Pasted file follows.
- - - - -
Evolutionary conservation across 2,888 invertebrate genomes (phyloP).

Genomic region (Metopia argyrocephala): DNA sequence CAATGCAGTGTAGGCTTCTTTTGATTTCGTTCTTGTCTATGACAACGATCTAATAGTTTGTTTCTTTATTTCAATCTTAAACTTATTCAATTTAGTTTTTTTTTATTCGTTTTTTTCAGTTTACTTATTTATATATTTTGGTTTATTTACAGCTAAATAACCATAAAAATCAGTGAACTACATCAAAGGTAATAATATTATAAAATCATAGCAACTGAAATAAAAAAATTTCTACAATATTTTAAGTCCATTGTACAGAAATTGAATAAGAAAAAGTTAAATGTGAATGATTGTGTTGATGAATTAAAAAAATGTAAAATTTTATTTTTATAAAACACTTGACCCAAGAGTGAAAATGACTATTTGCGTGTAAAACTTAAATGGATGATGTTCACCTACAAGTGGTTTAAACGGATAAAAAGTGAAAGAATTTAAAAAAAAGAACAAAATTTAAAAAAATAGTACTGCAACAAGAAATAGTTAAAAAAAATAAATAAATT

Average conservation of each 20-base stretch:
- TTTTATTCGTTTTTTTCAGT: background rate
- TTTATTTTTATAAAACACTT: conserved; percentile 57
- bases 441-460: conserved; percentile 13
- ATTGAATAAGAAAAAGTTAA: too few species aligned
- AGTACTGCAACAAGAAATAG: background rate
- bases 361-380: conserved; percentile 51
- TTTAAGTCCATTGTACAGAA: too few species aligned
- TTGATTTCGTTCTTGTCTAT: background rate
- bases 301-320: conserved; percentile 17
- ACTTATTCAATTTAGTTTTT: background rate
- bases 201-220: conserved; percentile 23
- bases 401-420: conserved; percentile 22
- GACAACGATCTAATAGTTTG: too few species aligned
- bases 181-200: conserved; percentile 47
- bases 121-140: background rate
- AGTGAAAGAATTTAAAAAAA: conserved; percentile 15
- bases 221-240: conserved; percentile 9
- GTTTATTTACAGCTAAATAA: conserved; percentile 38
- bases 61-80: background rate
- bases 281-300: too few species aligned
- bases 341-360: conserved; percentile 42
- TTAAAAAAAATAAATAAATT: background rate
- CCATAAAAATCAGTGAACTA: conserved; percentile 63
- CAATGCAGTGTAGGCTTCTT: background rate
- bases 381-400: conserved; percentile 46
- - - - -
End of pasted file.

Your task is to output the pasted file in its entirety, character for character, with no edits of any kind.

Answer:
Evolutionary conservation across 2,888 invertebrate genomes (phyloP).

Genomic region (Metopia argyrocephala): DNA sequence CAATGCAGTGTAGGCTTCTTTTGATTTCGTTCTTGTCTATGACAACGATCTAATAGTTTGTTTCTTTATTTCAATCTTAAACTTATTCAATTTAGTTTTTTTTTATTCGTTTTTTTCAGTTTACTTATTTATATATTTTGGTTTATTTACAGCTAAATAACCATAAAAATCAGTGAACTACATCAAAGGTAATAATATTATAAAATCATAGCAACTGAAATAAAAAAATTTCTACAATATTTTAAGTCCATTGTACAGAAATTGAATAAGAAAAAGTTAAATGTGAATGATTGTGTTGATGAATTAAAAAAATGTAAAATTTTATTTTTATAAAACACTTGACCCAAGAGTGAAAATGACTATTTGCGTGTAAAACTTAAATGGATGATGTTCACCTACAAGTGGTTTAAACGGATAAAAAGTGAAAGAATTTAAAAAAAAGAACAAAATTTAAAAAAATAGTACTGCAACAAGAAATAGTTAAAAAAAATAAATAAATT

Average conservation of each 20-base stretch:
- TTTTATTCGTTTTTTTCAGT: background rate
- TTTATTTTTATAAAACACTT: conserved; percentile 57
- bases 441-460: conserved; percentile 13
- ATTGAATAAGAAAAAGTTAA: too few species aligned
- AGTACTGCAACAAGAAATAG: background rate
- bases 361-380: conserved; percentile 51
- TTTAAGTCCATTGTACAGAA: too few species aligned
- TTGATTTCGTTCTTGTCTAT: background rate
- bases 301-320: conserved; percentile 17
- ACTTATTCAATTTAGTTTTT: background rate
- bases 201-220: conserved; percentile 23
- bases 401-420: conserved; percentile 22
- GACAACGATCTAATAGTTTG: too few species aligned
- bases 181-200: conserved; percentile 47
- bases 121-140: background rate
- AGTGAAAGAATTTAAAAAAA: conserved; percentile 15
- bases 221-240: conserved; percentile 9
- GTTTATTTACAGCTAAATAA: conserved; percentile 38
- bases 61-80: background rate
- bases 281-300: too few species aligned
- bases 341-360: conserved; percentile 42
- TTAAAAAAAATAAATAAATT: background rate
- CCATAAAAATCAGTGAACTA: conserved; percentile 63
- CAATGCAGTGTAGGCTTCTT: background rate
- bases 381-400: conserved; percentile 46